What I wonder, is if one can trade the cooling of the air, for water heat, a refrigerator for a furnace – why not? Wouldn’t you want to have one single plug used… and enjoy the comfort of four resources, instead of using four power using machines with each giving only a single resource – moreover, if you can have these things from power that your own solar panels are making, why would you object?

      Living tiny is NOT about doing without and being uncomfortable. It is about using less resources. I would like to ask you – have you unplugged your refrigerator? Turned off your heat? Turned off your air conditioner? Unhooked your hot water heater (or turned it into an on demand)? Or are you an armchair environmentalist?

      I think that we all need to do our parts to think this through – and not just throw stones at others who are not able to pay for perfect solutions.

      I have been as you may or may not know living a reduced, anti consumer life for all of my 50 years. I did not (even) have a vehicle until I was 46 years old, but with age and illness I found that this was no longer practical for me. I would have loved to wait it out until technology and finances allowed me to have a fully electrically charged car which I could make the power for myself, but health did not give me this luxury.

      Anyway… that is perhaps not the perfect solution that you expect of me, but I am doing what I can.

      Laura – Tiny House Ontario

    • 2BarA

      Hannah, don’t forget that Laura’s THO is in the middle of a forest. There should be enough deadfall for her to burn without cutting down any trees. That is good woodlot management.

      • Yes, you are right. There are more than ample branches for four tiny houses here to use for heating. There is no need to cut a living tree; however, I am not happy with my wood stove. I will be changing it.
        ❤ Laura

  2. Scott

    Yes, it could be made to work, economically and effectively, even on a small scale.

    What is needed is a small-sized “heat pump,” (a Stirling engine), that would be used to pump its warm output into a water heater and its cool output into a refrigeration unit. The technology is 200 years old; but, Stirling engines weren’t able to compete economically with cheap coal and cheap oil. Now, for those who prefer something besides coal and oil, a Stirling engine built for use in a single dwelling, (not for industrial purposes), would be a marvelous solution. A Stirling engine could produce cold temperatures well below the needs of most freezers, and, at the same time, provide heat for the hot water tank. The main problem is that most every manufacturer today builds appliances to operate independently from its own electrical power source, (a power plug for each appliance). By adding the insulated tubing for a working gas or fluid, the only need for electrical power would be the controlling mechanism, (for the thermostat), and, of course, the light bulb inside the refrigerator.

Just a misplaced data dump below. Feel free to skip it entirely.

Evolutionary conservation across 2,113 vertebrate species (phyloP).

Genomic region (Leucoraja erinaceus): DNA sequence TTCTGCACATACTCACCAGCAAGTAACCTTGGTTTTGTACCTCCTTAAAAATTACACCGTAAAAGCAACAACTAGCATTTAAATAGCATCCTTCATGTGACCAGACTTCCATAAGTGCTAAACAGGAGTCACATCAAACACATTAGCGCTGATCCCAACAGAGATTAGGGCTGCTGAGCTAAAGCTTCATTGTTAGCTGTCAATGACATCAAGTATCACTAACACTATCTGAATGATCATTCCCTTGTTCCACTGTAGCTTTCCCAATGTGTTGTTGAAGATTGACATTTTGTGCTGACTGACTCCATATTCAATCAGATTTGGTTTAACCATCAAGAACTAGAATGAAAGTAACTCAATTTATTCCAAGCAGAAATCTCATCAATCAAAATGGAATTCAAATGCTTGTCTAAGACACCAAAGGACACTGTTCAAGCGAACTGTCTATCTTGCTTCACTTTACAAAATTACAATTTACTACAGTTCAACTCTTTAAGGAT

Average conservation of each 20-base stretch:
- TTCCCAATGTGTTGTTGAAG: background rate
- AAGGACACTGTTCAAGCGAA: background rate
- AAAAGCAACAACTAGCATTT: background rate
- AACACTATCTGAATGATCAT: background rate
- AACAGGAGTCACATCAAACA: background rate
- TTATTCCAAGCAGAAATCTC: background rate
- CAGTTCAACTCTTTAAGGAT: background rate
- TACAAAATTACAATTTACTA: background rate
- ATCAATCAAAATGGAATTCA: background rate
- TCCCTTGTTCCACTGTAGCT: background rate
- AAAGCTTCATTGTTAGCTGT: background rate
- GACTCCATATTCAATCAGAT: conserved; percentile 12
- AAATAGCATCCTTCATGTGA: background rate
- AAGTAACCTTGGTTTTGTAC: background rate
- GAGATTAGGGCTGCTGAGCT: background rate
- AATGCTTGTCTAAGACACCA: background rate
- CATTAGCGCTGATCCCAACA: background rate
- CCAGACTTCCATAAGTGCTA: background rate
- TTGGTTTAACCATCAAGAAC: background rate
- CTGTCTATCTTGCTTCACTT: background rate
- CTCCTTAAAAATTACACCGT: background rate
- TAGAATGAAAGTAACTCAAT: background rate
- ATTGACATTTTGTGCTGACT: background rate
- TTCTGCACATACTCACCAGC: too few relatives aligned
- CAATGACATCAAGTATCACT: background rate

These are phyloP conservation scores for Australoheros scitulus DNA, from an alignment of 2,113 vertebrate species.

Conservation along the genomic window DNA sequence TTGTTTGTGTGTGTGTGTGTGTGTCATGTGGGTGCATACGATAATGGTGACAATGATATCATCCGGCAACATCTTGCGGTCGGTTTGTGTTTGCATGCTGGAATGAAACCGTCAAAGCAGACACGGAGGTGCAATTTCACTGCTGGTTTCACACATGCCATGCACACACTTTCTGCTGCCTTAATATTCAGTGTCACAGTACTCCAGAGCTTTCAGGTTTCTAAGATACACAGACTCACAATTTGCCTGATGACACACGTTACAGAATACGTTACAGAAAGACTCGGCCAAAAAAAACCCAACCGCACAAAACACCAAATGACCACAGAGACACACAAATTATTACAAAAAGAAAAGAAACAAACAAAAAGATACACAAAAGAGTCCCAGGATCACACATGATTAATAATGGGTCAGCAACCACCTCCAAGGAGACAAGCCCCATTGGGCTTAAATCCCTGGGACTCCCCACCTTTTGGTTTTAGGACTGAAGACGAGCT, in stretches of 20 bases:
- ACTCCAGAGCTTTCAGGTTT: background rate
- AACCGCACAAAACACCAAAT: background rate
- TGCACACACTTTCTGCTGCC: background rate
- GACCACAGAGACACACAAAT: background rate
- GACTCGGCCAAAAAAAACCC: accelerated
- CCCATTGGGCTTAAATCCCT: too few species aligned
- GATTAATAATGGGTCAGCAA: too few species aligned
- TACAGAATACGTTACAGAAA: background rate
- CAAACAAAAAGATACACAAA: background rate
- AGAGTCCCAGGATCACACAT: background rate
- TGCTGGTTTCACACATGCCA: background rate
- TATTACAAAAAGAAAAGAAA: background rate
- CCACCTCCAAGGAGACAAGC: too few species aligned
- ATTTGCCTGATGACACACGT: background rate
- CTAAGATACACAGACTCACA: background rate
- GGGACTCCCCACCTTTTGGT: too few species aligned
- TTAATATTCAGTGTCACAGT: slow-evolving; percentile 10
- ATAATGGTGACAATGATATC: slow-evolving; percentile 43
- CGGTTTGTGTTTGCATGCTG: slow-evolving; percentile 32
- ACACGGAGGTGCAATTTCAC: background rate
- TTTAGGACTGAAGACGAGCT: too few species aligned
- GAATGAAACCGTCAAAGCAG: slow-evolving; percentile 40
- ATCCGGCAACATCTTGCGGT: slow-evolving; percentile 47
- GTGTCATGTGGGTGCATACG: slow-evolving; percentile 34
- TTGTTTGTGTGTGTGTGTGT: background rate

In a Canadian climate, (where air conditioning is really only needed a few months in the year), an air conditioner could be added to such a system, at a minimal cost. The trouble is that, if one is using an electrical grid to power the air conditioner, you might as well buy it as a separate appliance for a small dwelling. Most heat pump manufacturers profit from building larger units for larger homes and don’t really downsize their products for the small market, (without a large profit markup); and, those small air conditioners may not be as efficient as heat pumps, but are easy to plug in to the existing power grid.

    A couple of years ago, I questioned if the hot air produced by solar heating panels might be utilized in the summers, (when their hot air isn’t needed), to generate cool air. The idea was to eliminate, (or substantially reduce), the need for electrical power, by replacing the heat pump’s power supply with what would otherwise be waste heat. The hot air from solar heating panels and the normally warm outside air could be used to operate a Stirling engine, (in reverse), that would mechanically power another Stirling engine, (acting as the heat pump), to heat the water in the hot water tank, provide freezing temperatures in the freezer and refrigerator, and cool the air inside of a dwelling. It wouldn’t be as efficient as an air conditioner running off of the power grid; but, then, it wouldn’t add any cost to the electricity bill, (and could operate in an off-grid situation).

  3. Jim

    It’s an interesting concept, certainly worthy of further investigation. One must remember that these refrigeration circuits are designed to function as air-to-air heat exchangers. On the heat discharge side, those coils are designed to reject heat into air that is in an expected band of temperature. I don’t know if the refrigeration circuit would function well trying to discharge heat into a tank of water that is already over 100 deg F. That would be an interesting study.